Another advantage is that the amount and duration of the pressure can be precisely controlled by the user. The user can apply the pressure to his or her self, yet the maximum pressure that can be applied can be easily controlled by the therapist adjusting the pressure regulator on the Squeeze Machine. The user’s active
control of the amount of touchpressure he or she receives is of the foremost importance. Since the Squeeze Machine is designed to feel very much like being held by another person, the device might help the user to accept, and perhaps enjoy, being held or touched by another person.
Learn more about The Squeeze Machine here.


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From Smart Planet:
Google co-founder Sergey Brin has about a 50 percent chance of developing Parkinson’s disease, the degenerative central nervous system disorder that impairs motor skills and speech.

The revelation comes through a touching profile by Thomas Goetz in Wired magazine, which shows how Brin has tried to “move the needle” of research for the disorder by contributing $50 million and talking to, well, everyone.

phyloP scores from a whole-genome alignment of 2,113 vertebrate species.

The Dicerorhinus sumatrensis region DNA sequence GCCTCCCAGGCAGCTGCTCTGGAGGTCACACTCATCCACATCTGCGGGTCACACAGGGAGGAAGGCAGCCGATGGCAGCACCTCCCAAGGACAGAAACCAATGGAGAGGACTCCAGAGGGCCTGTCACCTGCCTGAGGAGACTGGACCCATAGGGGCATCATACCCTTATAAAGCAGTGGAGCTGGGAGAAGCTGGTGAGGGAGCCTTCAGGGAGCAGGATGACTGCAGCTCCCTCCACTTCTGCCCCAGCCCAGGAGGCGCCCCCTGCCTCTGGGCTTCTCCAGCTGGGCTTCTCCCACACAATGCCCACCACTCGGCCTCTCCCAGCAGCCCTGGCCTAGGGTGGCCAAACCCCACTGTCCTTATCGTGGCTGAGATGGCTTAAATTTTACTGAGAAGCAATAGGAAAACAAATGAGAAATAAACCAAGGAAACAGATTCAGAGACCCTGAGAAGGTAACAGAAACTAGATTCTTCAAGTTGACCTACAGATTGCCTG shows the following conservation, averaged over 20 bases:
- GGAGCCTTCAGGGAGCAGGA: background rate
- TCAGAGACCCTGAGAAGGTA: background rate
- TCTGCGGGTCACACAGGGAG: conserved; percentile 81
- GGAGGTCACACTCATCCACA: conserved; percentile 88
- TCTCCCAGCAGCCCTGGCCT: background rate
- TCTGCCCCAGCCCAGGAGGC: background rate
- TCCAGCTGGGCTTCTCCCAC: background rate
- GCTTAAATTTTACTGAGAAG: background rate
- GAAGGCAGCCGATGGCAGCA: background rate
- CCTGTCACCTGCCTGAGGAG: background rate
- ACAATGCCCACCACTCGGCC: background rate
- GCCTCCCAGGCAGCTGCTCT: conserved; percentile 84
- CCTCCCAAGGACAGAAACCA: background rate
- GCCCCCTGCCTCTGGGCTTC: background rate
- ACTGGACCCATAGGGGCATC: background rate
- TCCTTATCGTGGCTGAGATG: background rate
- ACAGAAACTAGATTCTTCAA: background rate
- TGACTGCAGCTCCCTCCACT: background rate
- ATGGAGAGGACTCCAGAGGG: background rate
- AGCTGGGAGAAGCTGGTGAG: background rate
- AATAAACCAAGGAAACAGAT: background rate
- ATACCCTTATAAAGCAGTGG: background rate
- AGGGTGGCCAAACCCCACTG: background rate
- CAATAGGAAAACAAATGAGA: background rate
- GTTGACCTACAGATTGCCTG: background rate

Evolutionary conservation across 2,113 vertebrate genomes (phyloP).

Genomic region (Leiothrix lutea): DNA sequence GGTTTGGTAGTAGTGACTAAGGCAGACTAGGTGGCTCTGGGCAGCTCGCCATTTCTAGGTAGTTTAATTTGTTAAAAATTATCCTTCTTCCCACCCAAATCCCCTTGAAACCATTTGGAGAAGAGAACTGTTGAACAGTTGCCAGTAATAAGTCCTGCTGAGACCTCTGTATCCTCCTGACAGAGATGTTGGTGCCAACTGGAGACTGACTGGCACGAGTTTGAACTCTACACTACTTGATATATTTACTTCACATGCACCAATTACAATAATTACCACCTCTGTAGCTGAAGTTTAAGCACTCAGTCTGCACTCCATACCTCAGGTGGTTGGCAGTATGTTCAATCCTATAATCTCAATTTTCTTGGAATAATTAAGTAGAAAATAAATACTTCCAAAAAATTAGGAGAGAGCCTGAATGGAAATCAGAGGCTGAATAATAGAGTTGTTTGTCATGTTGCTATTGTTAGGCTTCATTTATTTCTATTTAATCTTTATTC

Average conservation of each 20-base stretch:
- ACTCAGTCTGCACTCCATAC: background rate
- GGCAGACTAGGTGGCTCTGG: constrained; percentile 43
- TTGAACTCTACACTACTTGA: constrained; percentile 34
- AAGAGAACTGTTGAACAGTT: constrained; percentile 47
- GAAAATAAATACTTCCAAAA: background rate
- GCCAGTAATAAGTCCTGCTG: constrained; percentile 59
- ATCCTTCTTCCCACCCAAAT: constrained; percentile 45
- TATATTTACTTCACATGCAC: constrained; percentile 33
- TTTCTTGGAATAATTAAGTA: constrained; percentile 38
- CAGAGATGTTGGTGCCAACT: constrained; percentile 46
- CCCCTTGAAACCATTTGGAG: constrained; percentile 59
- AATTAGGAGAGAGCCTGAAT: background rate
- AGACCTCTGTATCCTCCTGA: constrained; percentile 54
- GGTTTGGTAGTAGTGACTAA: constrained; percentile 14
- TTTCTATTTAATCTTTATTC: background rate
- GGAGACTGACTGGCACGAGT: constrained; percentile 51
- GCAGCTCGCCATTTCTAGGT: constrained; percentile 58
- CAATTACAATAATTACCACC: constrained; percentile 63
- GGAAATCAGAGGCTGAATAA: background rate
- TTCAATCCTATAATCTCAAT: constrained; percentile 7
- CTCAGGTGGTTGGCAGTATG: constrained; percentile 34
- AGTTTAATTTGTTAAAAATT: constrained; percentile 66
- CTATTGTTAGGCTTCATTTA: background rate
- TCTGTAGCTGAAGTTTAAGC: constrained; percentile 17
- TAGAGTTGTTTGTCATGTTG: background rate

According to the article, Brin discovered that he carried a mutation of a gene called LRRK2, which sits on the 12th chromosome. The mutation increases the chance that the disease will emerge sometime in the 36-year-old’s life, “between 30 and 75 percent.”

The risk for the average American is one percent.

But Brin is not the average American, and he’s used his clout as co-founder of one of the biggest tech companies in the world to, well, do good. (Google’s motto: “Don’t be evil.”)

Helped by his own stature, as well as that of his wife, Anne Wojcicki, who founded genetics company 23andMe, he was able to nail down a definitive connection between his mother’s experience with the disease and his predisposition toward it.

With a $4 million donation, Brin has funded 23andMe’s online Parkinson’s Disease Genetics Initiative, which involves 10,000 people already diagnosed with the disease who are willing to offer personal information in the collective hope for progress toward a cure. The Initiative was established in conjunction with The Parkinson's Institute and Clinical Center and The Michael J. Fox Foundation.